Patro K.,Leibniz Institute For Wissensmedien |
Nuerk H.-C.,University of Tübingen |
Cress U.,University of Tübingen
Child Development Perspectives | Year: 2016
Numbers and space are strongly related in the human mind. In particular, small and large numbers are mentally linked to spatial directions, forming the so-called mental number line. Traditionally, the direction of the number line was thought to emerge from cultural spatial experience with reading and writing. In this article, we review recent developmental data that put constraints on this traditional account and suggest that directional number representation develops even before the acquisition of literacy. On the basis of these data, we argue that the link between numbers and space is triggered by systematic involvement in directional actions of any kind rather than by reading and writing per se. Before school begins, children are exposed to many directional cues by observing the world around them and interacting with their parents. We propose a hypothetical mechanism through which this preliterate experience might activate spatially oriented numerical representation. © 2016 The Society for Research in Child Development, Inc.
Cress U.,Leibniz Institute For Wissensmedien |
Rose C.P.,Carnegie Mellon University
Proceedings of International Conference of the Learning Sciences, ICLS | Year: 2016
The CSCL community is at a crossroads - at the brink of new paradigms in theories, methods, and forms of support, as new opportunities for impact in the expanding Web 2.0 space present themselves. As a community, we must find a strategic footing within the changing landscape. We need to advance and integrate new theories, methods, and supportive technologies. To that end, one goal of the workshop is to identify cross-cutting themes in CSCL research related to alternative Web 2.0 platforms. Another goal is to identify a strategic positioning for research in CSCL in synergy with the HCI/CSCW literature. © ISLS.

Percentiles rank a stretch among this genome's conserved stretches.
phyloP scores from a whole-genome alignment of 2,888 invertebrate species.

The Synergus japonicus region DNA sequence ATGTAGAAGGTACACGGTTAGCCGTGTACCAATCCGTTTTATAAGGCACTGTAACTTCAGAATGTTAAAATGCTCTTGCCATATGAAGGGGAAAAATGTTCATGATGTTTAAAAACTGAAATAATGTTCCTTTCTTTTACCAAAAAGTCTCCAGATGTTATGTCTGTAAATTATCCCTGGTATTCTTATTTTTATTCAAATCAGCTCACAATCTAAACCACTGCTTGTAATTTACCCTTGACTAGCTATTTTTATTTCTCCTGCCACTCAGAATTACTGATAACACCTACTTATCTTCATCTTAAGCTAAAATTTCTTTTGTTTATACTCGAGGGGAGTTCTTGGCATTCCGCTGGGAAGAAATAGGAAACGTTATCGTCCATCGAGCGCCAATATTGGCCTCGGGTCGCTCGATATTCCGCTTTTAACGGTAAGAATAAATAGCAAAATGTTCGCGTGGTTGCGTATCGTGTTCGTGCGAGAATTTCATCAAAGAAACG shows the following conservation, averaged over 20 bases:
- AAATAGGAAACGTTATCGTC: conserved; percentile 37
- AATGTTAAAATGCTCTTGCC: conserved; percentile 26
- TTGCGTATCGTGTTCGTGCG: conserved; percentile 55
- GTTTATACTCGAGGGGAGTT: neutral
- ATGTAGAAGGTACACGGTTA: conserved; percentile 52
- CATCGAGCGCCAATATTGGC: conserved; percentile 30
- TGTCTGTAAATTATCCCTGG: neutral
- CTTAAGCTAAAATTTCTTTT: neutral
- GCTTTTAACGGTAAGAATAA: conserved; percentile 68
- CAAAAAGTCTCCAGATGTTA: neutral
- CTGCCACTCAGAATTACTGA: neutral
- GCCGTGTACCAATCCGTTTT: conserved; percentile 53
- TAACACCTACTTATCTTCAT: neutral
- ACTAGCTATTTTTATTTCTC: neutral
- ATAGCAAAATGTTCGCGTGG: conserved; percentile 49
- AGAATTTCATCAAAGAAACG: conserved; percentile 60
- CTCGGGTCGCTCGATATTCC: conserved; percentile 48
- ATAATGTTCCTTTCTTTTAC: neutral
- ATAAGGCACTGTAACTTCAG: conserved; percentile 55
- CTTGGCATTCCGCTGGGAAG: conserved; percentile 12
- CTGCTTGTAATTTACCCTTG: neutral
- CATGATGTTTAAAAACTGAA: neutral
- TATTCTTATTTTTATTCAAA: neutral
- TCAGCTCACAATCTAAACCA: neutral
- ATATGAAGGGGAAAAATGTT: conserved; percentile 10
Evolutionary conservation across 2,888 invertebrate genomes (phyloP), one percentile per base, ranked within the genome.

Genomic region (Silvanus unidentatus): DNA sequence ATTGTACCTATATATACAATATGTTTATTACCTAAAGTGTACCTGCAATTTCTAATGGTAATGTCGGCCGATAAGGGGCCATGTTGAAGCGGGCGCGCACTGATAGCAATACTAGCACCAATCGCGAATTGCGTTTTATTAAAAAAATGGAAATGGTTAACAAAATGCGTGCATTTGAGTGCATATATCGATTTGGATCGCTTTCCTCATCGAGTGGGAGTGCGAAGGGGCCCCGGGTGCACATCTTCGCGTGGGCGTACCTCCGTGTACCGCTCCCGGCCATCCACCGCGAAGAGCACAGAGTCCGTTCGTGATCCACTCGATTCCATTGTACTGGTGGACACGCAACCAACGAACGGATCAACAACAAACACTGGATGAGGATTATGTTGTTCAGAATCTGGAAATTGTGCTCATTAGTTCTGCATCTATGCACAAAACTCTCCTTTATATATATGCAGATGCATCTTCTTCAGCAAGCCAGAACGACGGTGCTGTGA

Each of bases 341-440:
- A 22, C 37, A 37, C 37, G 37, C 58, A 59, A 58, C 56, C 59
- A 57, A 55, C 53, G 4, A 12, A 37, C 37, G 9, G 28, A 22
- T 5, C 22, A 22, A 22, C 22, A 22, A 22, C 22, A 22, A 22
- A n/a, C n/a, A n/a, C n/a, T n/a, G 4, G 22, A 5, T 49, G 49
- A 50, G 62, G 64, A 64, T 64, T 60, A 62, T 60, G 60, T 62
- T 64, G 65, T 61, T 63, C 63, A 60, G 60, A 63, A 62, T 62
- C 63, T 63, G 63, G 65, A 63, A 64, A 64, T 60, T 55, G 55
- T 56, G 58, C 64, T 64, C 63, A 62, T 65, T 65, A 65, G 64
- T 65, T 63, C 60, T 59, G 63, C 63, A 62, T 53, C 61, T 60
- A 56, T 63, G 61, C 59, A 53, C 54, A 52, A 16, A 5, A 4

Lin R.,Leibniz Institute For Wissensmedien |
Utz S.,Leibniz Institute For Wissensmedien
Computers in Human Behavior | Year: 2015
Abstract On Facebook, users are exposed to posts from both strong and weak ties. Even though several studies have examined the emotional consequences of using Facebook, less attention has been paid to the role of tie strength. This paper aims to explore the emotional outcomes of reading a post on Facebook and examine the role of tie strength in predicting happiness and envy. Two studies - one correlational, based on a sample of 207 American participants and the other experimental, based on a sample of 194 German participants - were conducted in 2014. In Study 2, envy was further distinguished into benign and malicious envy. Based on a multi-method approach, the results showed that positive emotions are more prevalent than negative emotions while browsing Facebook. Moreover, tie strength is positively associated with the feeling of happiness and benign envy, whereas malicious envy is independent of tie strength after reading a (positive) post on Facebook. © 2015 The Authors.
Kolodziej R.,Leibniz Institute For Wissensmedien |
Hesse F.W.,Leibniz Institute For Wissensmedien |
Engelmann T.,Practice for Giftedness and High Achievement Potential
Computers in Human Behavior | Year: 2016
Negotiations seldom lead to optimal results for the negotiators. The missing knowledge about the priorities of the negotiating parties is one known reason for this. This experimental study examines the effects of priority awareness on different measures of negotiation outcomes. Priority awareness is the awareness of one negotiator about the priorities of the other negotiator. One hundred thirty-two participants were randomly assigned to negotiation pairs in an experimental condition with priority awareness-created implicitly through the usage of an ordinary bar chart-or a control condition without priority awareness. They took over the roles of a car seller or buyer and negotiated within an experimental negotiation support system. They were neither explicitly instructed to use the bar chart in the negotiation or about its benefits, nor were they restricted in sharing any kind of information. The experimental condition showed not only a significantly higher negotiation performance in the form of joint outcome and pareto efficiency than the control condition, but also a higher impasse rate. Creating awareness about each other's priorities in a negotiation has a positive effect on the negotiation performance without noticeable negative effects on satisfaction with, or fairness and duration of, the negotiation. © 2016 Elsevier Ltd. Ltd. All rights reserved.